Study unveils new therapeutic target for spinal muscular atrophy
News Feb 19, 2016
Neuroscientists have discovered a specific enzyme that plays a critical role in spinal muscular atrophy, and that suppressing this enzyme's activity, could markedly reduce the disease's severity and improve patients' lifestyles.
Spinal muscular atrophy is a debilitating disease that causes weakness and wasting of the muscles. The disease ranges in severity with patients experiencing different symptoms, from the inability to sit up and stand, to trouble walking. In its severest form, the disease results in difficulty breathing and leads to death.
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"We've identified the enzyme JNK3 as a therapeutic target to treat the symptoms of spinal muscular atrophy," says Laxman Gangwani, PhD, an associate professor in the Center of Emphasis in Neuroscience at Texas Tech University Health Sciences Center El Paso (TTUHSC El Paso) who led the research.
In a recent study published in Human Molecular Genetics, Dr. Gangwani and his team of researchers at TTUHSC El Paso describe how mice with spinal muscular atrophy saw great improvement when the JNK3 enzyme was genetically inhibited to eliminate its activity. The finding suggests that patients with spinal muscular atrophy could also see improvement if treated with a drug that suppresses the activity of JNK3.
"We saw less muscle degeneration, more muscle growth and better muscle strength, and improvement in overall movement," says Gangwani. "What's more striking was a four-fold reduction in initial mortality period and a two-fold increase in total lifespan."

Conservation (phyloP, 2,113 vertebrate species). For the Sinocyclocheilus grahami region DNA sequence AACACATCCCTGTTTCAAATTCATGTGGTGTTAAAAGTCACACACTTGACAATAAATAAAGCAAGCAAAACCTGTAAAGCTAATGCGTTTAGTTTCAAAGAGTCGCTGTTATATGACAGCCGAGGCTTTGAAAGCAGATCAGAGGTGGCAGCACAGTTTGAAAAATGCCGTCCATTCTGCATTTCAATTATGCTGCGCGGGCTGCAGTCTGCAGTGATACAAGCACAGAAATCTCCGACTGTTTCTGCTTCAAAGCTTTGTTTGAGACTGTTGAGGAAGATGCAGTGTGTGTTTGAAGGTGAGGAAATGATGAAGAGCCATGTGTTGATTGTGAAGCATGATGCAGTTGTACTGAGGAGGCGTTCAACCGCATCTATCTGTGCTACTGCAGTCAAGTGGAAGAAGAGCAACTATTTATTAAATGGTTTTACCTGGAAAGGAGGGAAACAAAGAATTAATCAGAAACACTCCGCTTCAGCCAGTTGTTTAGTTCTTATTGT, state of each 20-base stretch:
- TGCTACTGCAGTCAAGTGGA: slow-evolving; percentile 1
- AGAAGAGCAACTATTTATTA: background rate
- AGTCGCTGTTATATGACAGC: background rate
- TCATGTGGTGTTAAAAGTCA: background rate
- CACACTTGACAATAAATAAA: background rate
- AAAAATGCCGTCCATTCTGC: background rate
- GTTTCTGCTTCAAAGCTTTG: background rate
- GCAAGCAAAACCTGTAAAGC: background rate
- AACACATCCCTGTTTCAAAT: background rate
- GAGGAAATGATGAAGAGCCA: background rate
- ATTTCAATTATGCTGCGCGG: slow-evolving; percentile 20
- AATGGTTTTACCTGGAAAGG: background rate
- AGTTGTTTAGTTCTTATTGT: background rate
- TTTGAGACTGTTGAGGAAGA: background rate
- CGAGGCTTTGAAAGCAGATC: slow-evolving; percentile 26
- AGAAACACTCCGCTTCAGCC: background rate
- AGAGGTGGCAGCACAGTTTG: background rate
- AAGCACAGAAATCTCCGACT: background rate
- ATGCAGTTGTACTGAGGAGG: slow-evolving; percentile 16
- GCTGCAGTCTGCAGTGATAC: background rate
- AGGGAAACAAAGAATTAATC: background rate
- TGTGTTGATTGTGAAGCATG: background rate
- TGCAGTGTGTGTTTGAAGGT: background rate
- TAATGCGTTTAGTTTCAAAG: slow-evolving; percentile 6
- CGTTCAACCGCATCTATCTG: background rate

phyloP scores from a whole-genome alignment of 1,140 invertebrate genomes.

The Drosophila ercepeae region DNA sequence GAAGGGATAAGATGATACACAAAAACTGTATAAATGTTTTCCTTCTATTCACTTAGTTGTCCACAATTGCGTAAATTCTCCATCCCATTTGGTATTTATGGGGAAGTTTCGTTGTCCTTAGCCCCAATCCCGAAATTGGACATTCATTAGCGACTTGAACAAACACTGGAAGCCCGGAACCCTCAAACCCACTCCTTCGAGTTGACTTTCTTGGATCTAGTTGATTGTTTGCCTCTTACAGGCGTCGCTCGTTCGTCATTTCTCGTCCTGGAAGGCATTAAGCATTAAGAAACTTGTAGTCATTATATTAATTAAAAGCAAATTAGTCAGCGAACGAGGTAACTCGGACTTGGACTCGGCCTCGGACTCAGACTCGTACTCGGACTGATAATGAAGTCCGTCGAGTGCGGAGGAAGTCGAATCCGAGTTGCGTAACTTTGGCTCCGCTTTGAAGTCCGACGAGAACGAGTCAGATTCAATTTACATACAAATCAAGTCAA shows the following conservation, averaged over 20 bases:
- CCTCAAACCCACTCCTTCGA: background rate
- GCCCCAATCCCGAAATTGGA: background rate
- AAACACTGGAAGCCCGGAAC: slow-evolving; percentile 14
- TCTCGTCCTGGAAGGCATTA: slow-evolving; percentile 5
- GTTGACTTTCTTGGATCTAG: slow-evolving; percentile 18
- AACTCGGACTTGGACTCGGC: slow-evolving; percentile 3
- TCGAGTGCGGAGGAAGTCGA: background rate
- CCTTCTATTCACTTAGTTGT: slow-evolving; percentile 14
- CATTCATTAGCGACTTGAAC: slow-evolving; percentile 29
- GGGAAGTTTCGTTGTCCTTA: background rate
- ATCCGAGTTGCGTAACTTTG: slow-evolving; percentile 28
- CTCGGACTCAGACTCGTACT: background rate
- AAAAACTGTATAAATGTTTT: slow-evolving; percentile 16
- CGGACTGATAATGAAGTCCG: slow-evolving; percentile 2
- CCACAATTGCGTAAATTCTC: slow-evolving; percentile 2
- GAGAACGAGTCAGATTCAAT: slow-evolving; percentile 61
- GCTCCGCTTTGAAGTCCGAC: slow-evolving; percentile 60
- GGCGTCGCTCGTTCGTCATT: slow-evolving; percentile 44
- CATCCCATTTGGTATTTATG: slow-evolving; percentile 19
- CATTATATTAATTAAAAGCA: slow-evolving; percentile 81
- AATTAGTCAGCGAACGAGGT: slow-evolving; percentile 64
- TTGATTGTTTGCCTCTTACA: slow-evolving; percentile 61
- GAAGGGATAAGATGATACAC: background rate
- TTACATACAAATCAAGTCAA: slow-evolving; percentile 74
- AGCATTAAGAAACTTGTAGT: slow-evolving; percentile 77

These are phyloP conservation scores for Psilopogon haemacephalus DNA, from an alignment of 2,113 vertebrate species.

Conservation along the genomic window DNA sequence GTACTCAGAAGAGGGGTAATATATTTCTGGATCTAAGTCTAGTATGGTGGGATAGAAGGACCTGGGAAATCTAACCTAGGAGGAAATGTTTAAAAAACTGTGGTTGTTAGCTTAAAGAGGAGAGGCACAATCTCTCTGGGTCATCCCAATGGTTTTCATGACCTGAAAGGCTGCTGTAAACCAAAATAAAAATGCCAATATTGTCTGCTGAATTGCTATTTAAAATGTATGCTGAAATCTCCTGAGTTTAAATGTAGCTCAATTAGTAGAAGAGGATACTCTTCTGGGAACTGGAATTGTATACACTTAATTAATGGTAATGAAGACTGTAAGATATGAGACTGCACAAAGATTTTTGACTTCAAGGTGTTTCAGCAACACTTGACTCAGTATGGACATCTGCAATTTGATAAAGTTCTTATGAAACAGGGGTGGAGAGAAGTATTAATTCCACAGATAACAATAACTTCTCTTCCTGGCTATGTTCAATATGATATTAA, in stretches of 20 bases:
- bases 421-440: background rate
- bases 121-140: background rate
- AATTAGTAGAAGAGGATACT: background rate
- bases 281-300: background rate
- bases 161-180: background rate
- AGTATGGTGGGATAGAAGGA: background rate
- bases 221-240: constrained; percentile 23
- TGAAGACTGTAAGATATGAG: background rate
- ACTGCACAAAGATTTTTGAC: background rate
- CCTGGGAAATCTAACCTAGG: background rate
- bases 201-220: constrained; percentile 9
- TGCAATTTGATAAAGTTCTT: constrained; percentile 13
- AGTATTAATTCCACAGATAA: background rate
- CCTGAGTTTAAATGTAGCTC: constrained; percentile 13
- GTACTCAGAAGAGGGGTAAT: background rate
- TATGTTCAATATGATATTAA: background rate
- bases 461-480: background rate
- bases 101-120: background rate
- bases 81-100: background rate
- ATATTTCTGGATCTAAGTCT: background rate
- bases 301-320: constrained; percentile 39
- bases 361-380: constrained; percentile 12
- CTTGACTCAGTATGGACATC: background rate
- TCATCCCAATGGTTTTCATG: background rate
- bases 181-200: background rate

Laxman Gangwani, PhD, reviews images of the muscles of mice with spinal muscular atrophy. Gangwani is studying how inhibition of the JNK3 enzyme could reduce muscle degeneration associated with the disease. Credit: Raul de la Cruz / Texas Tech University Health Sciences Center El Paso
Spinal muscular atrophy is caused by a genetic mutation that triggers the loss of spinal cord motor neurons—neurons that help control the body's movements. As the neurons deteriorate, so does one's ability to control their own movement.
This same study, however, found that inhibiting JNK3 in mice prevented the loss of motor neurons, which is particularly important to prevent progression of disease, says Gangwani.
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"So far, spinal muscular atrophy research has focused on targeting the genetic mutation to prevent degeneration of spinal motor neurons, but it hasn't been successful because of challenges associated with gene therapy," he says. "This is the first study done that identifies a target, JNK3, that's independent of the genetic mutation of spinal muscular atrophy for novel therapeutic development."
The TTUHSC El Paso research team now plans to test pharmacological compounds that can inhibit JNK3 in mice to identify drug compounds that will slow the progression of the disease and reduce the overall burden of this illness in patients. They've also decided to patent their idea of using a JNK3 inhibitor to treat spinal muscular atrophy.
Gangwani says, "JNK3 represents a promising new avenue of research for clinical advances in developing a treatment."
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